6 Rhomboid Exercises for Better Posture
If your parents ever told you to “stand up straight,” they wanted you to pay attention to your posture. The way we stand or sit can indicate how well our body will perform physically and reveal lurking weaknesses.
When we have a poor postural alignment, this drastically increases our risk for potential injuries in the back, neck, and shoulder. Poor posture also can cause muscular imbalances and atrophy.
Our rhomboid, along with the muscles of the posterior shoulder, help us maintain a healthy posture.
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They are located on the upper back underneath your traps. If you have overdeveloped chest muscles or you have shoulders that roll forward, your rhomboids potentially are lagging. They aid in pulling the scapula down and back, providing stability for your shoulders.
#1 Scapular Wall Slides
These may take some time before you are mobile enough to do these but keep at them.
Lean up and flatten your back against the wall with a slight bend in the knee.
Extend your arms above your head with your palms facing away from the wall. This is going to be your starting position. Squeeze the muscles in your midback as you slide your arms down towards your shoulders. You should keep the back of your palms, wrist, and elbows pressed against the wall throughout the move.
Bring your arms down slightly lower than shoulder height and hold for a two-second count. Slide your arms back up to your starting point and repeat.
#2 - Bent Over Lateral Raise
Bent over lateral raises are great for building proper shoulder development if performed correctly.
Stand with your feet about hip-width apart with knees slightly bent.
Grab a pair of dumbbells and hip hinge to about 45 degrees — you need to be bent over, but not completely parallel to the ground.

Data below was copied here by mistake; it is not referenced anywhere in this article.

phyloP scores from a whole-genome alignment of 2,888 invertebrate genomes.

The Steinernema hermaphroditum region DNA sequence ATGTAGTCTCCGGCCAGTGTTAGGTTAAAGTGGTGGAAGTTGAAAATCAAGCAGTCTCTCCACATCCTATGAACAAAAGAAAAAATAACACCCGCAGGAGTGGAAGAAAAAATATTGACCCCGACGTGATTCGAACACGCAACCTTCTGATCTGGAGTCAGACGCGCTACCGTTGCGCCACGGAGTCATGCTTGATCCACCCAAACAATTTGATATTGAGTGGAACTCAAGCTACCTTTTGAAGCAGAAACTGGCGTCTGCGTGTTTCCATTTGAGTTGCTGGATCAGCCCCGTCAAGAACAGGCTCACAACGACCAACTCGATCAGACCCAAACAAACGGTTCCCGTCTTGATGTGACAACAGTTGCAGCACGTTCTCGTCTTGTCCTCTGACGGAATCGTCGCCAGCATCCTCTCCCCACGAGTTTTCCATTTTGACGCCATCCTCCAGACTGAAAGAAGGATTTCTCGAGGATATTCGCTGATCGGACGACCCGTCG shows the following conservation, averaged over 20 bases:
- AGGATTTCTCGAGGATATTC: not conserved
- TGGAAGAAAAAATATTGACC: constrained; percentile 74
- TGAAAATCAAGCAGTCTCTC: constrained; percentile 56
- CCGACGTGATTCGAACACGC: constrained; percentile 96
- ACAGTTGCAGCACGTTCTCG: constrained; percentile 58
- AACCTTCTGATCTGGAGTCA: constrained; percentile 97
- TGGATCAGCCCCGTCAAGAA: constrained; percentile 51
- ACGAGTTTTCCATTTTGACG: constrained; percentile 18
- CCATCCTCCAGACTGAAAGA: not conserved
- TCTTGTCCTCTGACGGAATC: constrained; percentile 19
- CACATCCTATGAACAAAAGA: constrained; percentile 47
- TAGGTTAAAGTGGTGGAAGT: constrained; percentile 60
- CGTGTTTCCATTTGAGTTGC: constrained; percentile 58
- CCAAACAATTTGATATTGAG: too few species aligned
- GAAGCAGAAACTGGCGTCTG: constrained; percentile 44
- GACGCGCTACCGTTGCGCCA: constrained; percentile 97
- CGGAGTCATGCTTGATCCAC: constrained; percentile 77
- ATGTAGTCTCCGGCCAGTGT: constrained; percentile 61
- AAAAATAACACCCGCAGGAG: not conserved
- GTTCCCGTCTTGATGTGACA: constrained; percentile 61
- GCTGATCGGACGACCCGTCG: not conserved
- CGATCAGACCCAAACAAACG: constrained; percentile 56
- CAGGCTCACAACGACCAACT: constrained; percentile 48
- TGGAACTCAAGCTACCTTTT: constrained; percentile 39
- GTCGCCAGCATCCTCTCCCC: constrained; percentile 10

With slightly bent elbows, raise your arms out to your sides (roughly parallel to the ground) & squeeze your shoulder blades together. Slowly lower the weight to your starting position. Focus on not shrugging the weight upward, but instead using your scaps and mid-back musculature.
This is an exercise than can be performed incorrectly very quickly if the weight becomes too heavy or one is not focused during the movement.
#3 - Incline Pull Ups
Use a low horizontal bar about two to three feet off of the ground. A Smith machine or squat rack works best.
Slide under the bar and grab it with both hands about shoulder-width apart & facing away from you. Your feet are together.
Tighten your core and glutes so you can pull yourself up. Do not let your elbows flare excessively or use momentum to reach the top. Position yourself under the bar so when at the top of the movment, your chest is touching the bar.
#4 - Scapular Retraction
Set up the Smith machine or squat rack like you did for incline pull-ups. Instead of performing a pull-up, you are going to keep your arms straight.
This will take a little time to get used to, but you will notice that you can raise yourself up and down about two to three inches through protracting and retracting your scapulas/shoulder blades. You aren’t rowing, you aren’t pulling yourself up and your are not excessively flexing or extending your elbows.
Hold the retraction for one to two seconds.
#5 - Deadlift
Deadlifts are great for building overall body mass, but you can get a yoked back if you perform the movement properly.
Stand with the bar over your midfoot and your feet just inside shoulder-width. Hinge at the hip and grab the bar keeping a neutral spine & braced core, pull your shoulders down & back and drive your feet throw the floor.
#7 - Face Pulls
Face pulls are another great exercise because it activates all the musculature of the poster shoulder and mid back.
Grab the two hand tricep rope and set the pulley machine slightly above your face. Think about pulling the center of the 2 pulleys to your nose while externally rotating your hands.
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